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Discrimination

Back on the Auction Block: A Discussion of Black Women and Pornography

Back on the Auction Block: A Discussion of Black Women and PornogrpahyFull Article Name: Back on the Auction Block: A Discussion of Black Women and Pornography

Open Access: Yes

Abstract

This paper has the specific purpose of arguing that pornography, despite all its other ills, wreaks particular havoc on Black women because of the way they are portrayed. Pornography demoralizes and weakens the Black community by exploiting stereotypes of Black sexuality, all the while, doing a grave disservice to society on the whole by assuming (in some cases correctly) that society is ignorant enough to fall prey to the attitudes expressed by the pornographic images. In developing this argument, the paper will begin with a general description of the harms associated with pornography. Next, the particular harms associated with the image of the Black woman in pornography will be explored. Thirdly, there will be a discussion of mainstream feminist theories and their suitability for addressing the problems that were outlined in part two. Finally, the Black feminist theory developed through the criticism in the third part will be applied in analyzing the litigation strategy used by the Women’s Legal Education and Action Fund (LEAF) in arguing the 1992 R. v. Butler case before the Supreme Court of Canada.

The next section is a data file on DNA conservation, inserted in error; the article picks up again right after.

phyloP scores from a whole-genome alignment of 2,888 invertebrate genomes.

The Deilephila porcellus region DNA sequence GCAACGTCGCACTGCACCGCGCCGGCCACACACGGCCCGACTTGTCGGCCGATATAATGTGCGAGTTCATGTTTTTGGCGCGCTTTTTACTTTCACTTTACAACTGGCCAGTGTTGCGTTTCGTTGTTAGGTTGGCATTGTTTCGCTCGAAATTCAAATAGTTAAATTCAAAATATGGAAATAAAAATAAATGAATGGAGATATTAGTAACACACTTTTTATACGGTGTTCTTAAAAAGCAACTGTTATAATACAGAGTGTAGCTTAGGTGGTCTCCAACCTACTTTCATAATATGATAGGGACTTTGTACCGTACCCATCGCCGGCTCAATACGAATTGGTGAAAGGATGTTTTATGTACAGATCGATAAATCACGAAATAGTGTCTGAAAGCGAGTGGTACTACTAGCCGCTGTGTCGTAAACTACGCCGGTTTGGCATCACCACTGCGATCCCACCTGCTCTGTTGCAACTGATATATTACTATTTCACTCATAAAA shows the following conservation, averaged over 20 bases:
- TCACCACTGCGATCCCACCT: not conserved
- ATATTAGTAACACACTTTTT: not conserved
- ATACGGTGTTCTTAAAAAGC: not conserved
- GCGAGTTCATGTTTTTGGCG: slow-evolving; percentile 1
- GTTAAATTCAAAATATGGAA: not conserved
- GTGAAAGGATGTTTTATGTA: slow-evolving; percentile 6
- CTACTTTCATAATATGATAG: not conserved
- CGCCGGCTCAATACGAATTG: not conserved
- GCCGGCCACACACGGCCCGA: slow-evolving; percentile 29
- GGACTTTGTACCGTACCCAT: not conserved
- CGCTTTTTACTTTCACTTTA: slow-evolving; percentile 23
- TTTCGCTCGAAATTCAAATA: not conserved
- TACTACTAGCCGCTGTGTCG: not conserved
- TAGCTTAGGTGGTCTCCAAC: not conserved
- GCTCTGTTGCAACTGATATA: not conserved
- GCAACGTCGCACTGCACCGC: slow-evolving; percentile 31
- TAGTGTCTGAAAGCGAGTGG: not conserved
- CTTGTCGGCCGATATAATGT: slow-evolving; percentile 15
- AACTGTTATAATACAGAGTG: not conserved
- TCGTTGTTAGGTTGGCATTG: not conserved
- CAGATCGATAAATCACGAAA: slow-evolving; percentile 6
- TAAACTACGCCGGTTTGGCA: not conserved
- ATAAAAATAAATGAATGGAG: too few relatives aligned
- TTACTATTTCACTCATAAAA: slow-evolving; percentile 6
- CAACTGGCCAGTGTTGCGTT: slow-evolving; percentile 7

Citation

    Amoah, J. D. (1997). Back on the auction block: A discussion of Black women and pornography. National Black Law Journal, 14(2), 204–221.